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Review: ‘My Best Friend’s Exorcism’ Is an Endearing Horror Comedy With Real Friendship

4 out of 5 stars

abby and gretchen in My Best Friend's Exorcism

There’s a certain power in the relationships that teenage girls can have with one another, whether they be strictly platonic or romantic, as well. The truth is people don’t always value platonic connection in the same way, and when the plot of a movie, in this case a horror comedy, is about someone trying to save their best friend, there’s something unique about that. My Best Friend’s Exorcism (2022) has such a charming nature to it, and that’s especially due to the friendship between Gretchen (Amiah Miller) and Abby (Elsie Fisher).

My Best Friend’s Exorcism (2022) is based on Grady Hendrix’s book (of the same name). It’s about Abby and Gretchen, who are best friends at a private school. When they go on a mini getaway with their other friends, Gretchen gets possessed, and from there, Abby must fight to get the demon out of her best friend. No matter what. Of course, the events that lead up to the exorcism are nail biting.

The demon makes Gretchen do all sorts of nefarious things, such as play games with their queer friend, make their friend with an eating disorder get sick with tape worms, and ridicule Abby. It’s obviously a sinister way of making Gretchen lose everything—though, in a sense, it’s not too unrealistic in terms of how teenagers can be shitty. And how the destruction of a friendship feels like hell—ironically, in this case. What the film tackles so effortlessly is the isolation that comes with losing your best friend. Abby looks lonely, feels desperate and broken even when she’s struggling to believe Gretchen is really possessed. Despite the comedic beats in this film, there’s still moments that are serious.

Once Abby fully believes Gretchen is possessed, she enlists the help of a religious dork. Who also really loves yogurt. He’s not as important of a character and proves to be useless by leaving as shit hits the fan, which proves that Abby was going to be only one to save her bestie. Obviously, that turn of events is symbolic and drives Abby to not give up—something that would be easy to do if you truly didn’t care.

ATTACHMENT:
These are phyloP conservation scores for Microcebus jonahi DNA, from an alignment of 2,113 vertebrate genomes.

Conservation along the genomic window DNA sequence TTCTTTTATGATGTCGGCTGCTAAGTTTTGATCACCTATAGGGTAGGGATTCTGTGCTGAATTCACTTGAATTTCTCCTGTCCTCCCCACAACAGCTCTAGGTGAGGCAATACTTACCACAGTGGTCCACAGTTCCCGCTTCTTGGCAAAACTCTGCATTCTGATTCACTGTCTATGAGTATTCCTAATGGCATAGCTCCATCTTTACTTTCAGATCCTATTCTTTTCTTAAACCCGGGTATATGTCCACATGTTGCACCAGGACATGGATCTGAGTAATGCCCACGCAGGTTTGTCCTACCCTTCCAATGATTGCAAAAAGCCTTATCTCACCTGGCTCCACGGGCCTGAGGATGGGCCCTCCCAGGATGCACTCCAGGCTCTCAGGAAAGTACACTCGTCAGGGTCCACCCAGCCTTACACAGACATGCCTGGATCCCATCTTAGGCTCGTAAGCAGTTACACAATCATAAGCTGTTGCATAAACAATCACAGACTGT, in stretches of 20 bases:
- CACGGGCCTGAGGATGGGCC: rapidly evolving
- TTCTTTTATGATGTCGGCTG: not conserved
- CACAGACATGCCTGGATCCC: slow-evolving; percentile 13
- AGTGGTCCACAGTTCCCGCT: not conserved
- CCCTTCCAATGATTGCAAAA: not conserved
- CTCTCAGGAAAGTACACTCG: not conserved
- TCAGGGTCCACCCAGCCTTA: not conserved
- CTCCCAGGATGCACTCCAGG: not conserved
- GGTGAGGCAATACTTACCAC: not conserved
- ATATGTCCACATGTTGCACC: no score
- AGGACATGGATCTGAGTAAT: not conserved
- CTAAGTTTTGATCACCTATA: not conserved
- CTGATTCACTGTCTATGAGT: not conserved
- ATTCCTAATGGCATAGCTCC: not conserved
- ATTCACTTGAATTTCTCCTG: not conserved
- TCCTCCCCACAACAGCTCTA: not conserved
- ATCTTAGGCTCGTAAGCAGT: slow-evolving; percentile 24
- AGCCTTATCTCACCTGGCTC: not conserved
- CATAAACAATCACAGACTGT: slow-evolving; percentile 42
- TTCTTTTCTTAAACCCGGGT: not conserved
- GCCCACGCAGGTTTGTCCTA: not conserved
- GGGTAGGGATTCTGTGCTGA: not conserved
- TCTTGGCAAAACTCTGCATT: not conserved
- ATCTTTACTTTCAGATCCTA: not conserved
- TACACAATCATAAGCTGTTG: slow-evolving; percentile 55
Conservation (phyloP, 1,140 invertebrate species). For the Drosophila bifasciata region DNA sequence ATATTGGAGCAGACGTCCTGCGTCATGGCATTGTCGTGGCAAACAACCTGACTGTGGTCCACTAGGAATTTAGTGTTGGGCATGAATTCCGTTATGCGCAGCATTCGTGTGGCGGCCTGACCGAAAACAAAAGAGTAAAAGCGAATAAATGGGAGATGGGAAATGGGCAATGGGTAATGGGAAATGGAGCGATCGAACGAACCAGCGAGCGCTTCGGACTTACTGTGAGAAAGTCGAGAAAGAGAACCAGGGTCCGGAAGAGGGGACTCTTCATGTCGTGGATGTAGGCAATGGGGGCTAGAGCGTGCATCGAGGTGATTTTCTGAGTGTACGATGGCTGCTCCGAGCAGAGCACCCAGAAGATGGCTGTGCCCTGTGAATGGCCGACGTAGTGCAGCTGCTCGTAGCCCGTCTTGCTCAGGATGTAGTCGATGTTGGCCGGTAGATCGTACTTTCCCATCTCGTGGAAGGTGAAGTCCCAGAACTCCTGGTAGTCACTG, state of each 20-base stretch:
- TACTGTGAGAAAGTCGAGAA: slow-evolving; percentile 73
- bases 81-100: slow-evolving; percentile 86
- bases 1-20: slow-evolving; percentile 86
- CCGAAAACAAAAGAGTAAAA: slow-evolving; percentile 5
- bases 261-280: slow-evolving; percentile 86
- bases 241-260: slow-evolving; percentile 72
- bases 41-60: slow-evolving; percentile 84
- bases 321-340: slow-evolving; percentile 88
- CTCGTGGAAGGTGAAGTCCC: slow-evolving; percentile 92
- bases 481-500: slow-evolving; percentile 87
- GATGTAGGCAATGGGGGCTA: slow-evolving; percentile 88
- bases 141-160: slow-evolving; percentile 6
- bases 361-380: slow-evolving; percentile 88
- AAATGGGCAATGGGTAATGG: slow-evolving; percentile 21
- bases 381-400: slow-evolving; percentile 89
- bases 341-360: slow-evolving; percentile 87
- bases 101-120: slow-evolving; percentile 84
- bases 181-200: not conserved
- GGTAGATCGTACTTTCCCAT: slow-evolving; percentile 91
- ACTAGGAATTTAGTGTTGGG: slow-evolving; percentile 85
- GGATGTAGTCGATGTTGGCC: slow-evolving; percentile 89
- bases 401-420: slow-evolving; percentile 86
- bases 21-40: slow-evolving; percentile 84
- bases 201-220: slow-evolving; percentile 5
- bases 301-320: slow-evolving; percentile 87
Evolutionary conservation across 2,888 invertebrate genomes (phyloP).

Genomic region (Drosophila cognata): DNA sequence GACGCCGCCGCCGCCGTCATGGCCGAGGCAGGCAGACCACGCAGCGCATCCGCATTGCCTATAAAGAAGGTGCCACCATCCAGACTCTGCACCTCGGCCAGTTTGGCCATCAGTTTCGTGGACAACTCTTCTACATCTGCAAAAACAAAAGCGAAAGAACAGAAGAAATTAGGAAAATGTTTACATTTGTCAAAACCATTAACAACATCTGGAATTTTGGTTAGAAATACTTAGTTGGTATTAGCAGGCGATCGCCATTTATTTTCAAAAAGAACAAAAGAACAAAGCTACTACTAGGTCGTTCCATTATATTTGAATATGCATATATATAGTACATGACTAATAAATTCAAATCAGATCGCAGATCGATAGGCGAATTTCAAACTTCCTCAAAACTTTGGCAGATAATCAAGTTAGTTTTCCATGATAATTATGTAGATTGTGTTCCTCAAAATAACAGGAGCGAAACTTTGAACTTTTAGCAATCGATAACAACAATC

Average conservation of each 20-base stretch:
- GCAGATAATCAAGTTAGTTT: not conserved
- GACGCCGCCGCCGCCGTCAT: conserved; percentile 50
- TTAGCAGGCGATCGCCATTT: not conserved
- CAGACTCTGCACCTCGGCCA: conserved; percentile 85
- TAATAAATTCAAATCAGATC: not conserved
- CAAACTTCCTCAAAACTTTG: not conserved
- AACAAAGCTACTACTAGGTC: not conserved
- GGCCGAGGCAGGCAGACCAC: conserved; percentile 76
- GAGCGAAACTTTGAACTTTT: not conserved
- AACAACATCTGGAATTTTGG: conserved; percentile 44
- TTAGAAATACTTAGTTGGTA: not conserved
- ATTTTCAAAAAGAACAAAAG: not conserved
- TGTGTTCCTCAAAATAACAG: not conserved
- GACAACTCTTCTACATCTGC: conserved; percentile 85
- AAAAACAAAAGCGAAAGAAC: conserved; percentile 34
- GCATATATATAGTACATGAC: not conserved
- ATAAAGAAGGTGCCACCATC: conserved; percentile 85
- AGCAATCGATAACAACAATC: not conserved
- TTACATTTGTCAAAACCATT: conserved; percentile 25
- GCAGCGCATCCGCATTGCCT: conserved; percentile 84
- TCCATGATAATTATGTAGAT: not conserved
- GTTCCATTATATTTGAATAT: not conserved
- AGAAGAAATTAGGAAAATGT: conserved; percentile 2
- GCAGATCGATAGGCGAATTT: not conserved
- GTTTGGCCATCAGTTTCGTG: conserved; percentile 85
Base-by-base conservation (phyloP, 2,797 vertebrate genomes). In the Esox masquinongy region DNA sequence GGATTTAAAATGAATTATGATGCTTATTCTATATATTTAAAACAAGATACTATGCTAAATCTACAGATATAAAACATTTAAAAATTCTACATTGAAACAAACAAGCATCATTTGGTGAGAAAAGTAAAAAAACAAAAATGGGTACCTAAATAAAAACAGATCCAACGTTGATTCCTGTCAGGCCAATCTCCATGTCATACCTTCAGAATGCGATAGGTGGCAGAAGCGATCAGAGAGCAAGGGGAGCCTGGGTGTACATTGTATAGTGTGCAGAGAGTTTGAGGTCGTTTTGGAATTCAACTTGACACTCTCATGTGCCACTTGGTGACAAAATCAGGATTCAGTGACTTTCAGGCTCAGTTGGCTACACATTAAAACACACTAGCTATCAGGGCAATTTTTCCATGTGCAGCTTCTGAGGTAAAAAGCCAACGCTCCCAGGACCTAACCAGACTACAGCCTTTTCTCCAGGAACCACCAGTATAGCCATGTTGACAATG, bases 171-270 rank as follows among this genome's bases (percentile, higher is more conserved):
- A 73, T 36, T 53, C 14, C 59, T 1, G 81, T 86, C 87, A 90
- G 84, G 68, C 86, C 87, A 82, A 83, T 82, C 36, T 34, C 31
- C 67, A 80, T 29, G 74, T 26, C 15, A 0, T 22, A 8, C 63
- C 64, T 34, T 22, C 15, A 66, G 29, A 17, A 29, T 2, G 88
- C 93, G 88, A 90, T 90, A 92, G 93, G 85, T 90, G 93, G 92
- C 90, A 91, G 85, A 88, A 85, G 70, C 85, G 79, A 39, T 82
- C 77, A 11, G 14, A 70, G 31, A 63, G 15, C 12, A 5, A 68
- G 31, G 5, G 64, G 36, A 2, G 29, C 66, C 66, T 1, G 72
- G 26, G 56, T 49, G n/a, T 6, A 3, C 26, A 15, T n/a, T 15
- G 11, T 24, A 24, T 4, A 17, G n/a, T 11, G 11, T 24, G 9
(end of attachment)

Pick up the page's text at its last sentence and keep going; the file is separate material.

Aside from the well done serious moments, the comedy isn’t aggressively irritating. It doesn’t feel dated somehow, with the film perfectly capturing the essence of the ’80s—from the fashion to the meathead jock who treats his supposed girlfriend and her friends like shit, the music, and the mention of Nancy Reagan. My Best Friend’s Exorcism (2022) is for folks who appreciate friendship between young women, good scares, plenty of laughs and nutty demon antics.

You can watch MBFE on Amazon Prime right now! Don’t remember to bring your bag of salt.

(featured image: Amazon Studios)

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Vanessa Maki (she/her) is a queer Blerd and contributing writer for The Mary Sue. She first started writing for digital magazines in 2018 and her articles have appeared in Pink Advocate (defunct), The Gay Gaze (defunct), Dread Central and more. She primarily writes about movies, TV, and anime. Efforts to make her stop loving complex/villainous characters or horror as a genre will be futile.